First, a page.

Balentine's unfinished, long-range plan includes satellite police stations in north and south Minot to cut response and commute times. He also set in motion a change in computer systems that eventually will create a paperless platform. Officers will spend less time in the office writing reports because they will be able to simply download work that they complete electronically from their vehicles.
Balentine sees growth ahead for Minot, and that translates into more demands on the police department. A recent weekend from Friday night to Monday morning recorded 258 calls for service.
"I just see the calls for service continuing to increase," he said.
Lack of affordable housing in the area makes it difficult for the police department to hire to keep up with that growth. Authorized for 65 officers, the department currently is short six officers on the street.
With such challenges facing the department, the decision to retire was difficult but the right one, Balentine said.
"The flood really took it out of me - just a range of emotions and to see the city flooded like that and the residents suffering and I can't do a thing about it. Even my employees who were affected it's tough to see them hurting," he said.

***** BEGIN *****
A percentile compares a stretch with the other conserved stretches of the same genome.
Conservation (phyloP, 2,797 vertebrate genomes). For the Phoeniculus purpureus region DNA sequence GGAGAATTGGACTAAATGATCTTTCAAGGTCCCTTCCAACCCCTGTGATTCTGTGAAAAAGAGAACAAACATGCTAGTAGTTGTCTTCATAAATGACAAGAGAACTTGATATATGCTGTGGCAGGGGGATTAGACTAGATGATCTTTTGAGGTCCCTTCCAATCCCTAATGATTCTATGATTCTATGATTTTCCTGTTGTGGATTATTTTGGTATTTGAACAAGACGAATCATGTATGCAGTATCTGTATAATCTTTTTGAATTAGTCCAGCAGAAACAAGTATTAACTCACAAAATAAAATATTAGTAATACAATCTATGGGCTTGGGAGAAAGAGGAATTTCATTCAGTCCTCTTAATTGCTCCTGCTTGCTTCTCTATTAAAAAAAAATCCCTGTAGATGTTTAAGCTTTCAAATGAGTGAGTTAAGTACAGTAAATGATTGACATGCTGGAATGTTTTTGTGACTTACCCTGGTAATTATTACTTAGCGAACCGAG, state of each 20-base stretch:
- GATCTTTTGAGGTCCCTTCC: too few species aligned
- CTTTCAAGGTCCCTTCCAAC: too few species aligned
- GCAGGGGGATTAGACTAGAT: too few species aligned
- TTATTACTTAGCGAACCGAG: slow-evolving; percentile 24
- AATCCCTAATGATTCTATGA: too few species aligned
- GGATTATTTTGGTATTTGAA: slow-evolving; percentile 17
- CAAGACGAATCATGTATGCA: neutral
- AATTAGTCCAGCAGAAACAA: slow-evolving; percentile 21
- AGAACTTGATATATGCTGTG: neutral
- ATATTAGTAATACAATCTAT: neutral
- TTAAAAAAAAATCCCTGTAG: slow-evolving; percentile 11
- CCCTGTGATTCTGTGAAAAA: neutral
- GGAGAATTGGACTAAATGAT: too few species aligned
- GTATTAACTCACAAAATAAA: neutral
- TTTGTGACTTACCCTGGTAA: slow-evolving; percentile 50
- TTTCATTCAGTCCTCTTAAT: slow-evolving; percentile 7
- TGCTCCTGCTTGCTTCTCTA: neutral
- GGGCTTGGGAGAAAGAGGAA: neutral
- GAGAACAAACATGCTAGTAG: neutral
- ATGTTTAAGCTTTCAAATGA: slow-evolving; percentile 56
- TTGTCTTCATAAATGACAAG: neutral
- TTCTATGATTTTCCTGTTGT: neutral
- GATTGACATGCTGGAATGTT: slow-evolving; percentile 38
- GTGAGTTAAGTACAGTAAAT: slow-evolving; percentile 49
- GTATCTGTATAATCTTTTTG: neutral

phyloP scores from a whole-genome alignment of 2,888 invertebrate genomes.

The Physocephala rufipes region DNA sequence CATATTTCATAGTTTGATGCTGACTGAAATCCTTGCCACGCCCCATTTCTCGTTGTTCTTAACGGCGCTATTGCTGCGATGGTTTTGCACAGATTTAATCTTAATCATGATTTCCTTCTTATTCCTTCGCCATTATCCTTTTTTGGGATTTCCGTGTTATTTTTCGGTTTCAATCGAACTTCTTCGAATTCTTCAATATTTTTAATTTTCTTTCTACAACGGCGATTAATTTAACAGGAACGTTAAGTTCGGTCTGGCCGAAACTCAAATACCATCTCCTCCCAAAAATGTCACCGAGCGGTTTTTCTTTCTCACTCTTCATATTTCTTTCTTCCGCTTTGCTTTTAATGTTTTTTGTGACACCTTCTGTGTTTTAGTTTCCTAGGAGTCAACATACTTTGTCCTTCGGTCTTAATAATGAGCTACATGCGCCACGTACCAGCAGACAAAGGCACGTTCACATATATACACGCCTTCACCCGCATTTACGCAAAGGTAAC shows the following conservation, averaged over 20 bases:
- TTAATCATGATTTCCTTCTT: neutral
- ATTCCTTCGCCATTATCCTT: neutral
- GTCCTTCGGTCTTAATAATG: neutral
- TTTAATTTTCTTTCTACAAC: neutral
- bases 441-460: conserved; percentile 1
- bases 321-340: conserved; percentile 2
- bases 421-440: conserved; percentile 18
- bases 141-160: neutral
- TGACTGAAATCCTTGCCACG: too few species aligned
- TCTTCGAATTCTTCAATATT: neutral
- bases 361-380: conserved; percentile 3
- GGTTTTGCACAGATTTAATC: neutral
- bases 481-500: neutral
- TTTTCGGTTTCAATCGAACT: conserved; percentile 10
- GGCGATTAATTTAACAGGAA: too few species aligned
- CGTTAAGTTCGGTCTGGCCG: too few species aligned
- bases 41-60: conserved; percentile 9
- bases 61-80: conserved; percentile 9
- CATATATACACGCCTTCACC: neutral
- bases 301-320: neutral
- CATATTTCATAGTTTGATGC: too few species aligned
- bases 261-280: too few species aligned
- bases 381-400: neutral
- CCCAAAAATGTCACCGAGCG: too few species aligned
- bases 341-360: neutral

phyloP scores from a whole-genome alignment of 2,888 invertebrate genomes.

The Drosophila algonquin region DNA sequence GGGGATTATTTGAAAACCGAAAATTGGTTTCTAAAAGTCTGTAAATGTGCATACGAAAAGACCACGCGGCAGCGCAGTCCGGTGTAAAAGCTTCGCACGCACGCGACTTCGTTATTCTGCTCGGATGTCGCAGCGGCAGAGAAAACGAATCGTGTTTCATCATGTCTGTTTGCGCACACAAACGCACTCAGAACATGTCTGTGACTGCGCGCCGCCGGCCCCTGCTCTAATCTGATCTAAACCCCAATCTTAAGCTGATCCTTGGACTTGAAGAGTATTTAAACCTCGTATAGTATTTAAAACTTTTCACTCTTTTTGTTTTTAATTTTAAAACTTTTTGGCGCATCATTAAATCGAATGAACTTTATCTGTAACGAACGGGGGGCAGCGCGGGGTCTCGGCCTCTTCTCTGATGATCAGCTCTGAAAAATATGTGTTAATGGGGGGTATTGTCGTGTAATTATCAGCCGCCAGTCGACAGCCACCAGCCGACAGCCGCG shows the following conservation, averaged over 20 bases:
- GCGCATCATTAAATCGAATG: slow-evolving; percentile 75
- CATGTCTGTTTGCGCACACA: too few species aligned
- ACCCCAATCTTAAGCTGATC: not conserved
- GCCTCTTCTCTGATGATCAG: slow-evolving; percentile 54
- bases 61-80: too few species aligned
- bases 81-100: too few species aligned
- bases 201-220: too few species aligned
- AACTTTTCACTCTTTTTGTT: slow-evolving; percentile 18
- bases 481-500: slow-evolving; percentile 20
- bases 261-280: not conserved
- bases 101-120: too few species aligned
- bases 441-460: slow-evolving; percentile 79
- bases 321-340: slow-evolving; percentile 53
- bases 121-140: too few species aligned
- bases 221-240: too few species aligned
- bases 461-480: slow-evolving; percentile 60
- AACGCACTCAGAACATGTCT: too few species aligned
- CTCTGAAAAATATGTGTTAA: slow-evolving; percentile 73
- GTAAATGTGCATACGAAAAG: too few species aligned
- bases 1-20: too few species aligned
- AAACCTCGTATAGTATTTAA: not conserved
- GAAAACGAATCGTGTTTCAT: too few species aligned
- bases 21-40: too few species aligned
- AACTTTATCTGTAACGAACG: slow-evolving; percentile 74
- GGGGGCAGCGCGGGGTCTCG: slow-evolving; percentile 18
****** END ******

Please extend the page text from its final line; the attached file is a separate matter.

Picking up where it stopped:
"The decision was very, very hard to make to retire, but once I made it, I felt good about it. I think it's the right thing to do at this time in my career. But it's going to be different," he added. "I am going to get out of law enforcement completely. That's my promise to myself right now. I have had some inquiries by oil companies to do security work out in the oil patch. Not interested."
His cop badges and other keepsakes will become memories preserved in a shadow box.
Besides spending time on the golf course, Balentine has plans to travel and then look for a part-time job that will enable him to be among people and have plenty of time off for more travel with his wife, Dee.
Although he had attended high school in Montana, Balentine lived much of his life in the southwestern part of the country, moving from Arizona to Minot in 1981. For someone who enjoys warm weather and the ocean, Minot wasn't the obvious place for him to end up. But once the first winter was under his belt, he became attached to the community, which he says will always be his home.
David Waind, city manager, said Balentine's offer to stay involved and assist the city on committees or in other capacities is indicative of his close connection to the community.
"He's very much a supporter of our community and wants what's best for Minot," Waind said. "It reflects in everything he does, in how he acted as chief. For him, part of the passion for the position was his real care for the community."
Balentine's strong people skills made him an asset to the department and ambassador for the city, said Alderman Chuck Barney, who considers Balentine a friend.
He described the chief as approachable, not just by other officials but by the people he served. Police work, by its nature, can take a toll on a person's emotions, but when it comes to the human element and compassion, Barney said, "Jeff never lost that."